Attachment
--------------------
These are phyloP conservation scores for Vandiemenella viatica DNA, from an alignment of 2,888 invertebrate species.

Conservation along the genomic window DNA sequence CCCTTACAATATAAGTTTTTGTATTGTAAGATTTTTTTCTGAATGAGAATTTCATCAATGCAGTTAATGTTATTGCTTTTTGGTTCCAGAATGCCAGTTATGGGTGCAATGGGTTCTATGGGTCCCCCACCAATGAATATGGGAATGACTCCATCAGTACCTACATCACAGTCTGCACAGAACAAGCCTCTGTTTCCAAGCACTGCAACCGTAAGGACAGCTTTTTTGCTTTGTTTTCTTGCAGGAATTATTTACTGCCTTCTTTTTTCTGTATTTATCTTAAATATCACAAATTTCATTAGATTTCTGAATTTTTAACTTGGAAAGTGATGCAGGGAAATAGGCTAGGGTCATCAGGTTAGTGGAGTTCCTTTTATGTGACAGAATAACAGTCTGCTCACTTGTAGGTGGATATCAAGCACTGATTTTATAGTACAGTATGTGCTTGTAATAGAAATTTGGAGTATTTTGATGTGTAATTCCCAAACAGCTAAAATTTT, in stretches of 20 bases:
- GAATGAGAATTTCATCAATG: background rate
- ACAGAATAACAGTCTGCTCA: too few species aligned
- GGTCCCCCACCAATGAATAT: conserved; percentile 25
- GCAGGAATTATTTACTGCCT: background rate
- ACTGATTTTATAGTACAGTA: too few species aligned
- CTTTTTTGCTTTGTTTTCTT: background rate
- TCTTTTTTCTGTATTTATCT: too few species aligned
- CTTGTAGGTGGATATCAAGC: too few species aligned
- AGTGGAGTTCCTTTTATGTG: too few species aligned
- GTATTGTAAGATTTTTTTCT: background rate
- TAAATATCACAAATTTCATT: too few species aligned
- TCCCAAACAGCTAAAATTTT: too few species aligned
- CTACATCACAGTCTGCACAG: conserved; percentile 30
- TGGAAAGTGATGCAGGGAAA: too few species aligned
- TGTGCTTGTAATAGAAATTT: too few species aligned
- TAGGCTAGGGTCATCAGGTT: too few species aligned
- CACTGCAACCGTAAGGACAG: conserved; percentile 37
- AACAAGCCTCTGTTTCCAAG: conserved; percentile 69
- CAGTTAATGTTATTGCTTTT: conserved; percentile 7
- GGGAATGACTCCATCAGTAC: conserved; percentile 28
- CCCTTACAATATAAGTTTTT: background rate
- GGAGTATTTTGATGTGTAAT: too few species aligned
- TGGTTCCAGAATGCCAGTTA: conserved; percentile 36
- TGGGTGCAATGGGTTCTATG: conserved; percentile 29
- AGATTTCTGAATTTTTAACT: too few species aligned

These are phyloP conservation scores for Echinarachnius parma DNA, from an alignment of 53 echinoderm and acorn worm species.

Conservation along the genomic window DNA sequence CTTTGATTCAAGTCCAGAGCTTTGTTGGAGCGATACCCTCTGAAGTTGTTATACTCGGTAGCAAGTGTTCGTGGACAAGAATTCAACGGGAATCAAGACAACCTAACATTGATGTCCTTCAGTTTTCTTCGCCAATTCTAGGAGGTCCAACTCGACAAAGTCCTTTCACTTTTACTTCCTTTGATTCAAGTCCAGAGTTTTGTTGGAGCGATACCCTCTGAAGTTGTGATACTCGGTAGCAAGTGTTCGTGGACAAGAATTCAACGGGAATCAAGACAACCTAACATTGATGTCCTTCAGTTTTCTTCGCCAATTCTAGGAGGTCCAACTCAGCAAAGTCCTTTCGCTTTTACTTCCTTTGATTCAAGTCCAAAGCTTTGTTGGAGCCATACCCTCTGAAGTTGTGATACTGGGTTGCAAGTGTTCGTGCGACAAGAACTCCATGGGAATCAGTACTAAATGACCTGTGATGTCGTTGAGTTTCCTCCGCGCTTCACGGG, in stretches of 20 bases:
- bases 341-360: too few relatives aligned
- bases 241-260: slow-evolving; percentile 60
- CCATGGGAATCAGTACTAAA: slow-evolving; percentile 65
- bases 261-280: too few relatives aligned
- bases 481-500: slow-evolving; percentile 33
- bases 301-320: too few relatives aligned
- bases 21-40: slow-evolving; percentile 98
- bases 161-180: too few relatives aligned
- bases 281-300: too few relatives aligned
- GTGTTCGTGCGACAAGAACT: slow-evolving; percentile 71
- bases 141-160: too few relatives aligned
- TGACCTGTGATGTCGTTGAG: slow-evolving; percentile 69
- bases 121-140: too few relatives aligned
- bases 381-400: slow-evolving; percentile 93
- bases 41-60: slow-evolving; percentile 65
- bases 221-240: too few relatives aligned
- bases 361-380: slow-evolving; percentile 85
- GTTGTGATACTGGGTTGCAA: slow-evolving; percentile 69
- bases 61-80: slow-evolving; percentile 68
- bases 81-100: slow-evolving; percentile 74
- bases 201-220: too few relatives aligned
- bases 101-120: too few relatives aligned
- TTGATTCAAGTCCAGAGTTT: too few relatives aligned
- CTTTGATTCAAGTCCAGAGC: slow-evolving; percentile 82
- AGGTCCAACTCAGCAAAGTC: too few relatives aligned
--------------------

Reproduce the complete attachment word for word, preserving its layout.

These are phyloP conservation scores for Vandiemenella viatica DNA, from an alignment of 2,888 invertebrate species.

Conservation along the genomic window DNA sequence CCCTTACAATATAAGTTTTTGTATTGTAAGATTTTTTTCTGAATGAGAATTTCATCAATGCAGTTAATGTTATTGCTTTTTGGTTCCAGAATGCCAGTTATGGGTGCAATGGGTTCTATGGGTCCCCCACCAATGAATATGGGAATGACTCCATCAGTACCTACATCACAGTCTGCACAGAACAAGCCTCTGTTTCCAAGCACTGCAACCGTAAGGACAGCTTTTTTGCTTTGTTTTCTTGCAGGAATTATTTACTGCCTTCTTTTTTCTGTATTTATCTTAAATATCACAAATTTCATTAGATTTCTGAATTTTTAACTTGGAAAGTGATGCAGGGAAATAGGCTAGGGTCATCAGGTTAGTGGAGTTCCTTTTATGTGACAGAATAACAGTCTGCTCACTTGTAGGTGGATATCAAGCACTGATTTTATAGTACAGTATGTGCTTGTAATAGAAATTTGGAGTATTTTGATGTGTAATTCCCAAACAGCTAAAATTTT, in stretches of 20 bases:
- GAATGAGAATTTCATCAATG: background rate
- ACAGAATAACAGTCTGCTCA: too few species aligned
- GGTCCCCCACCAATGAATAT: conserved; percentile 25
- GCAGGAATTATTTACTGCCT: background rate
- ACTGATTTTATAGTACAGTA: too few species aligned
- CTTTTTTGCTTTGTTTTCTT: background rate
- TCTTTTTTCTGTATTTATCT: too few species aligned
- CTTGTAGGTGGATATCAAGC: too few species aligned
- AGTGGAGTTCCTTTTATGTG: too few species aligned
- GTATTGTAAGATTTTTTTCT: background rate
- TAAATATCACAAATTTCATT: too few species aligned
- TCCCAAACAGCTAAAATTTT: too few species aligned
- CTACATCACAGTCTGCACAG: conserved; percentile 30
- TGGAAAGTGATGCAGGGAAA: too few species aligned
- TGTGCTTGTAATAGAAATTT: too few species aligned
- TAGGCTAGGGTCATCAGGTT: too few species aligned
- CACTGCAACCGTAAGGACAG: conserved; percentile 37
- AACAAGCCTCTGTTTCCAAG: conserved; percentile 69
- CAGTTAATGTTATTGCTTTT: conserved; percentile 7
- GGGAATGACTCCATCAGTAC: conserved; percentile 28
- CCCTTACAATATAAGTTTTT: background rate
- GGAGTATTTTGATGTGTAAT: too few species aligned
- TGGTTCCAGAATGCCAGTTA: conserved; percentile 36
- TGGGTGCAATGGGTTCTATG: conserved; percentile 29
- AGATTTCTGAATTTTTAACT: too few species aligned

These are phyloP conservation scores for Echinarachnius parma DNA, from an alignment of 53 echinoderm and acorn worm species.

Conservation along the genomic window DNA sequence CTTTGATTCAAGTCCAGAGCTTTGTTGGAGCGATACCCTCTGAAGTTGTTATACTCGGTAGCAAGTGTTCGTGGACAAGAATTCAACGGGAATCAAGACAACCTAACATTGATGTCCTTCAGTTTTCTTCGCCAATTCTAGGAGGTCCAACTCGACAAAGTCCTTTCACTTTTACTTCCTTTGATTCAAGTCCAGAGTTTTGTTGGAGCGATACCCTCTGAAGTTGTGATACTCGGTAGCAAGTGTTCGTGGACAAGAATTCAACGGGAATCAAGACAACCTAACATTGATGTCCTTCAGTTTTCTTCGCCAATTCTAGGAGGTCCAACTCAGCAAAGTCCTTTCGCTTTTACTTCCTTTGATTCAAGTCCAAAGCTTTGTTGGAGCCATACCCTCTGAAGTTGTGATACTGGGTTGCAAGTGTTCGTGCGACAAGAACTCCATGGGAATCAGTACTAAATGACCTGTGATGTCGTTGAGTTTCCTCCGCGCTTCACGGG, in stretches of 20 bases:
- bases 341-360: too few relatives aligned
- bases 241-260: slow-evolving; percentile 60
- CCATGGGAATCAGTACTAAA: slow-evolving; percentile 65
- bases 261-280: too few relatives aligned
- bases 481-500: slow-evolving; percentile 33
- bases 301-320: too few relatives aligned
- bases 21-40: slow-evolving; percentile 98
- bases 161-180: too few relatives aligned
- bases 281-300: too few relatives aligned
- GTGTTCGTGCGACAAGAACT: slow-evolving; percentile 71
- bases 141-160: too few relatives aligned
- TGACCTGTGATGTCGTTGAG: slow-evolving; percentile 69
- bases 121-140: too few relatives aligned
- bases 381-400: slow-evolving; percentile 93
- bases 41-60: slow-evolving; percentile 65
- bases 221-240: too few relatives aligned
- bases 361-380: slow-evolving; percentile 85
- GTTGTGATACTGGGTTGCAA: slow-evolving; percentile 69
- bases 61-80: slow-evolving; percentile 68
- bases 81-100: slow-evolving; percentile 74
- bases 201-220: too few relatives aligned
- bases 101-120: too few relatives aligned
- TTGATTCAAGTCCAGAGTTT: too few relatives aligned
- CTTTGATTCAAGTCCAGAGC: slow-evolving; percentile 82
- AGGTCCAACTCAGCAAAGTC: too few relatives aligned